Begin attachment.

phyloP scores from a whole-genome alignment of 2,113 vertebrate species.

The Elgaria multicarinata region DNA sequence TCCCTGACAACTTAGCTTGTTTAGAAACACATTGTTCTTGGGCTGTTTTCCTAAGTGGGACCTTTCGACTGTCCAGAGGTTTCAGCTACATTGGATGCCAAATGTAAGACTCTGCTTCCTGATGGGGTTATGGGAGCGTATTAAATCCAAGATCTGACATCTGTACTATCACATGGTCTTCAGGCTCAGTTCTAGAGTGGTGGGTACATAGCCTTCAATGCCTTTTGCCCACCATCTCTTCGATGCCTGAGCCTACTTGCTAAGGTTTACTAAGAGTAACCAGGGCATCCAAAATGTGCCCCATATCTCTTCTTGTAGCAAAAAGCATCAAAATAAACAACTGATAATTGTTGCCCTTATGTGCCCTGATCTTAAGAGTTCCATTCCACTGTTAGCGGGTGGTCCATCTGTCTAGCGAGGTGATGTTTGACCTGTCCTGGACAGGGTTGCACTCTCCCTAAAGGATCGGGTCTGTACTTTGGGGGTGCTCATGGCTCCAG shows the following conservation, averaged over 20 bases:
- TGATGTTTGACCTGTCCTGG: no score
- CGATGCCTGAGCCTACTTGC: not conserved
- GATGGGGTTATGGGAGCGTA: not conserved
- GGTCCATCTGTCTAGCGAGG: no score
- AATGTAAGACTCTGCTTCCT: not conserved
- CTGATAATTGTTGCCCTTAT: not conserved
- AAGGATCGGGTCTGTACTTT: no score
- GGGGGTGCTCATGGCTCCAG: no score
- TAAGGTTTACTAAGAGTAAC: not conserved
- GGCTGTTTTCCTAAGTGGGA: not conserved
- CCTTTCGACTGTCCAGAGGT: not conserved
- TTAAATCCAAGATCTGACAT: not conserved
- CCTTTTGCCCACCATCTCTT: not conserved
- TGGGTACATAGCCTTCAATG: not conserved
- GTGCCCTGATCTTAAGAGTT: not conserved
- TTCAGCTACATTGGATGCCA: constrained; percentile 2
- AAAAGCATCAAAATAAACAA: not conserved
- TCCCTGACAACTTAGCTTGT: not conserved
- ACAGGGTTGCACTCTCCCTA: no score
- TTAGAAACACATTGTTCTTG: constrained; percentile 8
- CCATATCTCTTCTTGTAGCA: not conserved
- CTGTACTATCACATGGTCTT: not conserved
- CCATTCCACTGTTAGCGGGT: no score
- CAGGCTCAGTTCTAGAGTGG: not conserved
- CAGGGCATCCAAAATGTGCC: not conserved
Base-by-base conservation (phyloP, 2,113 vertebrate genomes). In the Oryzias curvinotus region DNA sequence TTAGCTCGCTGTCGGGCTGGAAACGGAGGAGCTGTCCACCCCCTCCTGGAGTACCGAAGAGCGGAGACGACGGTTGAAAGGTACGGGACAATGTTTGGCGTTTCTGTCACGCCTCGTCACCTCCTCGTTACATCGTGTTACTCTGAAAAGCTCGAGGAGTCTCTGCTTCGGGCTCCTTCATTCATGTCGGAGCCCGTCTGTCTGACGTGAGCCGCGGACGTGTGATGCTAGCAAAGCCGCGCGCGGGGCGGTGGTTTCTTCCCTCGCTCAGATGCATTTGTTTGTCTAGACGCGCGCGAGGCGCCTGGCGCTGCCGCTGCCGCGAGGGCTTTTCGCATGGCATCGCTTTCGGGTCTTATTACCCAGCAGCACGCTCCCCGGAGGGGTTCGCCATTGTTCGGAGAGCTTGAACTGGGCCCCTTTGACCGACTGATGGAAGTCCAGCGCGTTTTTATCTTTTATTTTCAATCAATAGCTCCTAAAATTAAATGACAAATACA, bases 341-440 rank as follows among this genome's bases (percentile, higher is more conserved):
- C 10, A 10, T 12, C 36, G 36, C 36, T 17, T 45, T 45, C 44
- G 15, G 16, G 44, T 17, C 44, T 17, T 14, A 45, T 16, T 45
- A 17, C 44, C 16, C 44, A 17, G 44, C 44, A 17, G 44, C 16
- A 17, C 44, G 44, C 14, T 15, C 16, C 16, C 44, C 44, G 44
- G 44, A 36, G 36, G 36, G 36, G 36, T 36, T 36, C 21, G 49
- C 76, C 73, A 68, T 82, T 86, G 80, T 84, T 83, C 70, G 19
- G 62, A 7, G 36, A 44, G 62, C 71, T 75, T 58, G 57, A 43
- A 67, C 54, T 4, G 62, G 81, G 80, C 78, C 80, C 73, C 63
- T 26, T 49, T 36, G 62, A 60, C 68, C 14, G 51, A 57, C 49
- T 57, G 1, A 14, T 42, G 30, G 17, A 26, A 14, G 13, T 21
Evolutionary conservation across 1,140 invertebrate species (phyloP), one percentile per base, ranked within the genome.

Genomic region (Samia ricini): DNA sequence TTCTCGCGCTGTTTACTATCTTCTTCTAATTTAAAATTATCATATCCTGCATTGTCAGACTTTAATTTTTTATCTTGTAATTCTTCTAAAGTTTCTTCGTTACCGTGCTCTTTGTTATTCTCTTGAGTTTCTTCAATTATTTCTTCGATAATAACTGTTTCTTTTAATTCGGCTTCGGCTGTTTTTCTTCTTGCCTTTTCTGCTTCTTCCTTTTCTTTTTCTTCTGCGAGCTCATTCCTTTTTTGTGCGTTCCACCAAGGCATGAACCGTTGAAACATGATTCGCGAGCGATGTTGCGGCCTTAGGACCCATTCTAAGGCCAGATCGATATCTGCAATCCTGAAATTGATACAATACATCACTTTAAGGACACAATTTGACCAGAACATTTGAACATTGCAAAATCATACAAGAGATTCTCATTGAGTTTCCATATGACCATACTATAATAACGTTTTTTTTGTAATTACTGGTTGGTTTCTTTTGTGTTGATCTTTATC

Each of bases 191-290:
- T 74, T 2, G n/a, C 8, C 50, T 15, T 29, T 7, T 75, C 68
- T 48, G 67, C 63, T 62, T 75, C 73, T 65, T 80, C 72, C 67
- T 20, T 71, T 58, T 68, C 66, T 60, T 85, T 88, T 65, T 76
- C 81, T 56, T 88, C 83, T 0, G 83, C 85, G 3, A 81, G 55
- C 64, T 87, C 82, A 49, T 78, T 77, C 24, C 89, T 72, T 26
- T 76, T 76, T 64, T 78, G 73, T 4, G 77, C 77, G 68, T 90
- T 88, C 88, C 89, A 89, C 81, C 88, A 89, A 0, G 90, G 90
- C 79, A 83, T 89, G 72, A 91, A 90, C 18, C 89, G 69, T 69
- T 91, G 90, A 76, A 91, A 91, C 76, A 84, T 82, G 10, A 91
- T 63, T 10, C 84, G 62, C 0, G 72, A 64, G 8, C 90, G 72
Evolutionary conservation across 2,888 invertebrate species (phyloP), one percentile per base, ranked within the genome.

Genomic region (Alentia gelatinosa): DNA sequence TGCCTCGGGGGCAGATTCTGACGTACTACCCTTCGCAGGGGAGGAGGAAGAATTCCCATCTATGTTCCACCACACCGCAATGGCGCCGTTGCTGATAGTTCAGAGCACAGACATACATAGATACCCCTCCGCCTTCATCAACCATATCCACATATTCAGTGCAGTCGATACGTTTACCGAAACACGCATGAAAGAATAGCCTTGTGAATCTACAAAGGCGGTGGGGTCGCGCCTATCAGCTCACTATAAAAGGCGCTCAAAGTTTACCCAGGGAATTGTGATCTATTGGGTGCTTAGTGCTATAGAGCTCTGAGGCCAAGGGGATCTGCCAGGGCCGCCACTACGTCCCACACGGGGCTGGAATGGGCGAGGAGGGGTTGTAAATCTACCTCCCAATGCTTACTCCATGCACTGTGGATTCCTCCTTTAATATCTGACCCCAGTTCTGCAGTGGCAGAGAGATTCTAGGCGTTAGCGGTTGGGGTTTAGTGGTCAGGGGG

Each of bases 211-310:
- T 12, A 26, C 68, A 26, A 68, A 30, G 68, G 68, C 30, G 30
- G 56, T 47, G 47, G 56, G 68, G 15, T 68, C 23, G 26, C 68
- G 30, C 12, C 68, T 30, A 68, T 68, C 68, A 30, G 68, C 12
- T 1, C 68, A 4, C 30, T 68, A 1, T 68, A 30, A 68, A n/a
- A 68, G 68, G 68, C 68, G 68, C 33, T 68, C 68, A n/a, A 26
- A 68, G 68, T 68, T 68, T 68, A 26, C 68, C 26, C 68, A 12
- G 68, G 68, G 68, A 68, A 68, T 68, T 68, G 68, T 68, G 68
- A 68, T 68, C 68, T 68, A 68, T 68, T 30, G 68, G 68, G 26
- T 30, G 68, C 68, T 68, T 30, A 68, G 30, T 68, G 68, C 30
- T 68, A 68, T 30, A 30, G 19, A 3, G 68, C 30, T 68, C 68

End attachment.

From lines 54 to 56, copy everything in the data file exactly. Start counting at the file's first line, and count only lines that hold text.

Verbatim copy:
Each of bases 211-310:
- T 12, A 26, C 68, A 26, A 68, A 30, G 68, G 68, C 30, G 30
- G 56, T 47, G 47, G 56, G 68, G 15, T 68, C 23, G 26, C 68